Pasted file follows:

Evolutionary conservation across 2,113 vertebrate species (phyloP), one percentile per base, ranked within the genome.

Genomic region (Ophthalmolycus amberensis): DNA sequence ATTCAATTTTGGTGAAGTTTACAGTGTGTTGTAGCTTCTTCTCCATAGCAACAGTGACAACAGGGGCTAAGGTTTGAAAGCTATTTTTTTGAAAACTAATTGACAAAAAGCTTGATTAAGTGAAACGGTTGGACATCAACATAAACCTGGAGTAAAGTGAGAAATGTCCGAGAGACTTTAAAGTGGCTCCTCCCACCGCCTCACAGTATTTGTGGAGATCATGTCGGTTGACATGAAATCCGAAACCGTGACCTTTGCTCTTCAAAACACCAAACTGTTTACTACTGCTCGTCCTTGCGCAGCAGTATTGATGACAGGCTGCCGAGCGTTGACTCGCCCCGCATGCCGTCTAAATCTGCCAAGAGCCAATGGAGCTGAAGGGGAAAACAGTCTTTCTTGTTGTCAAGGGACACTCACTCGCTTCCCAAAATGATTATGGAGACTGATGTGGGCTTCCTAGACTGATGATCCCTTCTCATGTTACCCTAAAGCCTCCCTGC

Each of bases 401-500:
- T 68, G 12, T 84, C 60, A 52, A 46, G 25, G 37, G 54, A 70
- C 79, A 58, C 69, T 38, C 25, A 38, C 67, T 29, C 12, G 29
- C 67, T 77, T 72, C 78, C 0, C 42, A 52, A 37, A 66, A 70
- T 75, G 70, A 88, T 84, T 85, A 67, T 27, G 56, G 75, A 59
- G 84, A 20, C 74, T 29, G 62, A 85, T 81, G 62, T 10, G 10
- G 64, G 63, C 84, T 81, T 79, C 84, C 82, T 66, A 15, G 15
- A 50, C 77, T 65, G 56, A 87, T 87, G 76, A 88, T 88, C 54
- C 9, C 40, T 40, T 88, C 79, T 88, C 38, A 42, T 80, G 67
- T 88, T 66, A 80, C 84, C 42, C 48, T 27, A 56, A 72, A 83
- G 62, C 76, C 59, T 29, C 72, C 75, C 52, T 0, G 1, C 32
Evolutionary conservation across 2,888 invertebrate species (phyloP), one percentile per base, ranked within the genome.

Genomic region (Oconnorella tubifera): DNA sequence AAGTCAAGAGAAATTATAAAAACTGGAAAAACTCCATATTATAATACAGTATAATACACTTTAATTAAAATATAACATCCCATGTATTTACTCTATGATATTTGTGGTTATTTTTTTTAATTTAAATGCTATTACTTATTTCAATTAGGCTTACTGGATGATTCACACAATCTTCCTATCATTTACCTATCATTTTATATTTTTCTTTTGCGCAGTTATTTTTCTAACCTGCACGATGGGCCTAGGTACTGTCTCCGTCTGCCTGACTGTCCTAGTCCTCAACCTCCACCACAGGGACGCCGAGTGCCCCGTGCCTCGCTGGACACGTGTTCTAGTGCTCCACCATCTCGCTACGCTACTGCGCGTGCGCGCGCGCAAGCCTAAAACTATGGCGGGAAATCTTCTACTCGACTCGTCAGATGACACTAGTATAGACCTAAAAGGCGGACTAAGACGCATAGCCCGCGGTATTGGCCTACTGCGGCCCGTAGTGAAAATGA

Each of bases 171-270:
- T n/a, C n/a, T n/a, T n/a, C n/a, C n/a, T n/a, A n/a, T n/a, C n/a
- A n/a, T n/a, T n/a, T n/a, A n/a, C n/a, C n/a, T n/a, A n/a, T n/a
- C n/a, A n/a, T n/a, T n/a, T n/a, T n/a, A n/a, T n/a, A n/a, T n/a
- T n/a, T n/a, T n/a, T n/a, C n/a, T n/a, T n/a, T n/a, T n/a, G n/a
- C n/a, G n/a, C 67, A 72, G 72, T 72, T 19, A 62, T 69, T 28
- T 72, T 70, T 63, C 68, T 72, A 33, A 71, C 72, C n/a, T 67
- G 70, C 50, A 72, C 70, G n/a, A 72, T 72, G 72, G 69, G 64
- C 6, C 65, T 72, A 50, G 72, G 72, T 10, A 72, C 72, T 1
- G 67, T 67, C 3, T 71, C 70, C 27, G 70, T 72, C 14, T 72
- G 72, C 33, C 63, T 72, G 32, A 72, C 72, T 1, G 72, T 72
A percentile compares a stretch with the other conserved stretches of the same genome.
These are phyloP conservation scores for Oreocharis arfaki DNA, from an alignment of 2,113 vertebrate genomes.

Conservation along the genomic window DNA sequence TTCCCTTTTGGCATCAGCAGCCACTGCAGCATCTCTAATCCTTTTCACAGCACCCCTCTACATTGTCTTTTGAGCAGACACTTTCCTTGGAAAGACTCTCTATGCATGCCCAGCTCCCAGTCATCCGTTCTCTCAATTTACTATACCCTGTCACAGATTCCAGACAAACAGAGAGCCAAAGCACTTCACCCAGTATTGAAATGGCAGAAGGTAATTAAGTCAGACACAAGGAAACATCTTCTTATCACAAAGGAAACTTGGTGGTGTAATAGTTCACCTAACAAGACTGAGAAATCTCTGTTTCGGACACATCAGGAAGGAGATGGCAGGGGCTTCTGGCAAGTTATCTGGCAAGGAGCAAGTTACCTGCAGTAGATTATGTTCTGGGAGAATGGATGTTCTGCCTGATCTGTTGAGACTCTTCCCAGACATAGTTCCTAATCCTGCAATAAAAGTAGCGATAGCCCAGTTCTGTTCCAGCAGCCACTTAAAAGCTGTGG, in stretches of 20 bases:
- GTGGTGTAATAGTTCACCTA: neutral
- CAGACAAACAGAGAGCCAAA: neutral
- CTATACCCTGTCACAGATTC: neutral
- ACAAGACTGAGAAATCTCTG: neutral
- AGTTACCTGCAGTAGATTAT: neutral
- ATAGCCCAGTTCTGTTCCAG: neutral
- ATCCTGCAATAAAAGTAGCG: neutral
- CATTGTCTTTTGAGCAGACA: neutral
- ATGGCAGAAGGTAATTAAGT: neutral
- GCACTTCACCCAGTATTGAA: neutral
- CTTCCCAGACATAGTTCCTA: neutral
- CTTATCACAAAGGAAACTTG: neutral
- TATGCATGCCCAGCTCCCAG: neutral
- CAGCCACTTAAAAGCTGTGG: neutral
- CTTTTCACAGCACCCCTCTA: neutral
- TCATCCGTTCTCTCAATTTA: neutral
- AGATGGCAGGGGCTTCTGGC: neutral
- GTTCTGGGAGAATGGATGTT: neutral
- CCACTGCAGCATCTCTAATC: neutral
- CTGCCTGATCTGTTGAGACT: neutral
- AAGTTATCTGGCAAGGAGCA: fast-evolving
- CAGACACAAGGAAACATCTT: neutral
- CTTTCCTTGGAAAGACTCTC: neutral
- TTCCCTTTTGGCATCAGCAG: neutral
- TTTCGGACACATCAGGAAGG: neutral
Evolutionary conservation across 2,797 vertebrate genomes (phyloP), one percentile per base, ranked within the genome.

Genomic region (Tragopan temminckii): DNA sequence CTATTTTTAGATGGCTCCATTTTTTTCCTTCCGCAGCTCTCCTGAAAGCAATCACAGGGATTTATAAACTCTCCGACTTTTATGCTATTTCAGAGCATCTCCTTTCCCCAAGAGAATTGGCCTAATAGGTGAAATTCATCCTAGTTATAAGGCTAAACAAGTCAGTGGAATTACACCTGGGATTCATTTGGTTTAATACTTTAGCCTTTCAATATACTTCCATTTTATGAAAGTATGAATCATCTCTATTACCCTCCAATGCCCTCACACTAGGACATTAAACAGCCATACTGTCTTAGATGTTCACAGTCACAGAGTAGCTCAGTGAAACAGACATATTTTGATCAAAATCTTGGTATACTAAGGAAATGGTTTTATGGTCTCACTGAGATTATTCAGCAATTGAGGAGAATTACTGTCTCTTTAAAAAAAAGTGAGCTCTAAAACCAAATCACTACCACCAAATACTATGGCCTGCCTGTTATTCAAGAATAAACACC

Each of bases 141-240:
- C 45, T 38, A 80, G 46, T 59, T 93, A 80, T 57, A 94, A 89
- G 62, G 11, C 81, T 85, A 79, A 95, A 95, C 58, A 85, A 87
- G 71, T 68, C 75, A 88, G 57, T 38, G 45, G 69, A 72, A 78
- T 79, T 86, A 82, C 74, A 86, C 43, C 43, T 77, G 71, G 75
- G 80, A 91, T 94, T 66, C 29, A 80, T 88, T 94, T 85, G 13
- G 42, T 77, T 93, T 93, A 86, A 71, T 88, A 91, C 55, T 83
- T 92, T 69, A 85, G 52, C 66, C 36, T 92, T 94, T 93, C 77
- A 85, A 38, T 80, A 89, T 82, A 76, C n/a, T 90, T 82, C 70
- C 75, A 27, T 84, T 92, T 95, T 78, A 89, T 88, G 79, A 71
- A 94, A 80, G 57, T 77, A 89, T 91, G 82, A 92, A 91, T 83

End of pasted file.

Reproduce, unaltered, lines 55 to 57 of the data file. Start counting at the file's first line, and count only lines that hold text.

Evolutionary conservation across 2,797 vertebrate genomes (phyloP), one percentile per base, ranked within the genome.

Genomic region (Tragopan temminckii): DNA sequence CTATTTTTAGATGGCTCCATTTTTTTCCTTCCGCAGCTCTCCTGAAAGCAATCACAGGGATTTATAAACTCTCCGACTTTTATGCTATTTCAGAGCATCTCCTTTCCCCAAGAGAATTGGCCTAATAGGTGAAATTCATCCTAGTTATAAGGCTAAACAAGTCAGTGGAATTACACCTGGGATTCATTTGGTTTAATACTTTAGCCTTTCAATATACTTCCATTTTATGAAAGTATGAATCATCTCTATTACCCTCCAATGCCCTCACACTAGGACATTAAACAGCCATACTGTCTTAGATGTTCACAGTCACAGAGTAGCTCAGTGAAACAGACATATTTTGATCAAAATCTTGGTATACTAAGGAAATGGTTTTATGGTCTCACTGAGATTATTCAGCAATTGAGGAGAATTACTGTCTCTTTAAAAAAAAGTGAGCTCTAAAACCAAATCACTACCACCAAATACTATGGCCTGCCTGTTATTCAAGAATAAACACC

Each of bases 141-240: